PlayStation Plus is an unusual service. Free downloadable games; free PlayStation 1 and 2 classics; access to PlayStation 3 retail game demos that are actually the full games with time-limited access; deep discounts on certain titles; early demo access. It’s a tempting package, but hardly an essential one. Sony is committed to changing PlayStation Plus into something that many people want to pay for rather than a niche crowd. To find out what that is, the company has gone to the source, issuing surveys that hint at what PlayStation Plus may offer in the future. The package may be a whole lot more tempting in the future.
A PlayStation Plus survey sent to customers last week and reprinted at IGN detailed significant new perks that could be coming to the service in the near future. Rather than the current PlayStation Plus which is identical for all users and costs $49.99 per year or $17.99 for three months, the survey suggests that Sony will offer tiered subscription plans of varying costs. These tiers include new monthly payment plans, or even an annual commitment plan that has you pay in monthly installments rather than a single lump sum for the whole year you’re contracted for.
What about those sweet new perks though? The first is access to free full PlayStation 3 games, which is to say digital releases of games also released on Blu-ray discs at retail. PlayStation Plus subscriptions give access to free classic titles and Playstation Network games as well as the aforementioned PlayStation 3 full game demos, but not full PS3 games.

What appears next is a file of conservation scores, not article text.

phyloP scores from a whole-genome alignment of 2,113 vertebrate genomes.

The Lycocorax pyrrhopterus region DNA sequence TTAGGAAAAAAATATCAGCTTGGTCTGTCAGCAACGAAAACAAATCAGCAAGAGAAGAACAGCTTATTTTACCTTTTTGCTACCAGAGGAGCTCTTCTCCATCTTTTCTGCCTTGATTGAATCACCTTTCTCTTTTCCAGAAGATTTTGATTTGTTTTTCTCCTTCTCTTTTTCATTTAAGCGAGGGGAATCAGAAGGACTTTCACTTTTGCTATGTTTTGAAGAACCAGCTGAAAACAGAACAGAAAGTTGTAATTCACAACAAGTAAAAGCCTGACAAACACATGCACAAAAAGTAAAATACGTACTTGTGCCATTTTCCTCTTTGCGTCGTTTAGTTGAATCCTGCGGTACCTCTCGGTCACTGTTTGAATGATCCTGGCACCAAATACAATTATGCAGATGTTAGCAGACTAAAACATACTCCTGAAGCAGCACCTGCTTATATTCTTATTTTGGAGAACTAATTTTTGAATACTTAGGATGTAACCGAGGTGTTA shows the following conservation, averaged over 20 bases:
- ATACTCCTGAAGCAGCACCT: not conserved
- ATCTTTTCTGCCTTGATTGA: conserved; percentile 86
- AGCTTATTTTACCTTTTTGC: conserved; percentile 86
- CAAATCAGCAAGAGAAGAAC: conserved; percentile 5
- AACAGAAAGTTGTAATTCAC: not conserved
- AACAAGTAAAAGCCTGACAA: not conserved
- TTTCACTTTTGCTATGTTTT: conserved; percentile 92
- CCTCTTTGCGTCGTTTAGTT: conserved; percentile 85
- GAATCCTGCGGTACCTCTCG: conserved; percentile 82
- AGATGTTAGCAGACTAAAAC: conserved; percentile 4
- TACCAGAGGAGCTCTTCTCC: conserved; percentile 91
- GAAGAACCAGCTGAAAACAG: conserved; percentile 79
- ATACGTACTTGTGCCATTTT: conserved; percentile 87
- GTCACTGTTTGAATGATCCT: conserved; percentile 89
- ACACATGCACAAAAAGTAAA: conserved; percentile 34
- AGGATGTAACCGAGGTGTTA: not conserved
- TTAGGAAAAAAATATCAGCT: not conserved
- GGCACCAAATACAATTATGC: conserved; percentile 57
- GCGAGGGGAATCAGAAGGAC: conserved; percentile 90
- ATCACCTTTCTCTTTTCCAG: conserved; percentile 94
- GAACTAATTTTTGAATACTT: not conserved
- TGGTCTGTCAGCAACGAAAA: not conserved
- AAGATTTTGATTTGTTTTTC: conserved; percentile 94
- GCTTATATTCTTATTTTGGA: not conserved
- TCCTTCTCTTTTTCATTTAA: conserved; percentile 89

The second new perk is free access to Call of Duty Elite, Activision Blizzard’s own premium subscription service for the popular shooter series. This would be a powerful lure for Sony, pulling in both PlayStation 3 users reticent to spend on PlayStation Plus as well as Call of Duty players interested in getting more perks for their dollar.
Microsoft has more than 25 million Xbox Live Gold subscribers, which breaks down to an estimated $1.5 billion in revenue every year. That’s a rough number, given that so many Gold subscribers pay promotional rates rather than the $60 per year standard, but rest assured, Microsoft pulls in enough cold hard cash from its premium online service that Sony would have been crazy to not offer a somewhat similar product. Since Sony couldn’t rightly start asking people to pay for online multiplayer after offering it for free for years, they had to come up with something and so the oddity that is PlayStation Plus was born. The company’s struggled to make PlayStation Plus a must have to date, but this survey suggests Sony’s taking strides to change that for good without having to charge for online play.
Both Sony and Activision Blizzard have declined to comment on the survey, saying only that they have no specific announcements at this time.
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